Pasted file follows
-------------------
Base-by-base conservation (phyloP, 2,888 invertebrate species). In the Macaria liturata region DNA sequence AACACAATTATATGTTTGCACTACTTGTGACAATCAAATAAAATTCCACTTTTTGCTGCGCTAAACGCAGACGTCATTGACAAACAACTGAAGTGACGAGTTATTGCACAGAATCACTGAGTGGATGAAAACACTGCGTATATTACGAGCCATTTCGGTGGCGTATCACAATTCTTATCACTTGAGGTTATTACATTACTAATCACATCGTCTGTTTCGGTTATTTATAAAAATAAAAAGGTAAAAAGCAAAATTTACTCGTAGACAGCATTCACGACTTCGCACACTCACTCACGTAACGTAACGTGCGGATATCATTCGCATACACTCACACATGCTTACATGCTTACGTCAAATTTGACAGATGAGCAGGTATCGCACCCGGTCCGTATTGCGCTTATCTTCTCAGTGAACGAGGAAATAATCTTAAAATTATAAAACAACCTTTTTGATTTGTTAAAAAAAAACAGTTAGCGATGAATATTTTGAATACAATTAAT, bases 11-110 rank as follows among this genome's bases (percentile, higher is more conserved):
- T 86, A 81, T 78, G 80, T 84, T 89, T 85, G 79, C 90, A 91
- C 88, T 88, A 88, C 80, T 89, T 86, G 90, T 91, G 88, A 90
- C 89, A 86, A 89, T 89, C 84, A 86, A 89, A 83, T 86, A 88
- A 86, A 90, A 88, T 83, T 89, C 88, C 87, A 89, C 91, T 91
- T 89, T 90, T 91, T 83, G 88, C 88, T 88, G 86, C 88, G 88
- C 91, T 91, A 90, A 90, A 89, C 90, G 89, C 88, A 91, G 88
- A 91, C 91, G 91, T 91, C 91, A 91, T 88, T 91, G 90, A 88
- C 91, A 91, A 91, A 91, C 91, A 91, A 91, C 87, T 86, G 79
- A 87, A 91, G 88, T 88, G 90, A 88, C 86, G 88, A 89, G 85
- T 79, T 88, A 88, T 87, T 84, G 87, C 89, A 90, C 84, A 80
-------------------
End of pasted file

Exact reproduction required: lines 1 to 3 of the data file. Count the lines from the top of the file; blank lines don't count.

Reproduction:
Base-by-base conservation (phyloP, 2,888 invertebrate species). In the Macaria liturata region DNA sequence AACACAATTATATGTTTGCACTACTTGTGACAATCAAATAAAATTCCACTTTTTGCTGCGCTAAACGCAGACGTCATTGACAAACAACTGAAGTGACGAGTTATTGCACAGAATCACTGAGTGGATGAAAACACTGCGTATATTACGAGCCATTTCGGTGGCGTATCACAATTCTTATCACTTGAGGTTATTACATTACTAATCACATCGTCTGTTTCGGTTATTTATAAAAATAAAAAGGTAAAAAGCAAAATTTACTCGTAGACAGCATTCACGACTTCGCACACTCACTCACGTAACGTAACGTGCGGATATCATTCGCATACACTCACACATGCTTACATGCTTACGTCAAATTTGACAGATGAGCAGGTATCGCACCCGGTCCGTATTGCGCTTATCTTCTCAGTGAACGAGGAAATAATCTTAAAATTATAAAACAACCTTTTTGATTTGTTAAAAAAAAACAGTTAGCGATGAATATTTTGAATACAATTAAT, bases 11-110 rank as follows among this genome's bases (percentile, higher is more conserved):
- T 86, A 81, T 78, G 80, T 84, T 89, T 85, G 79, C 90, A 91
- C 88, T 88, A 88, C 80, T 89, T 86, G 90, T 91, G 88, A 90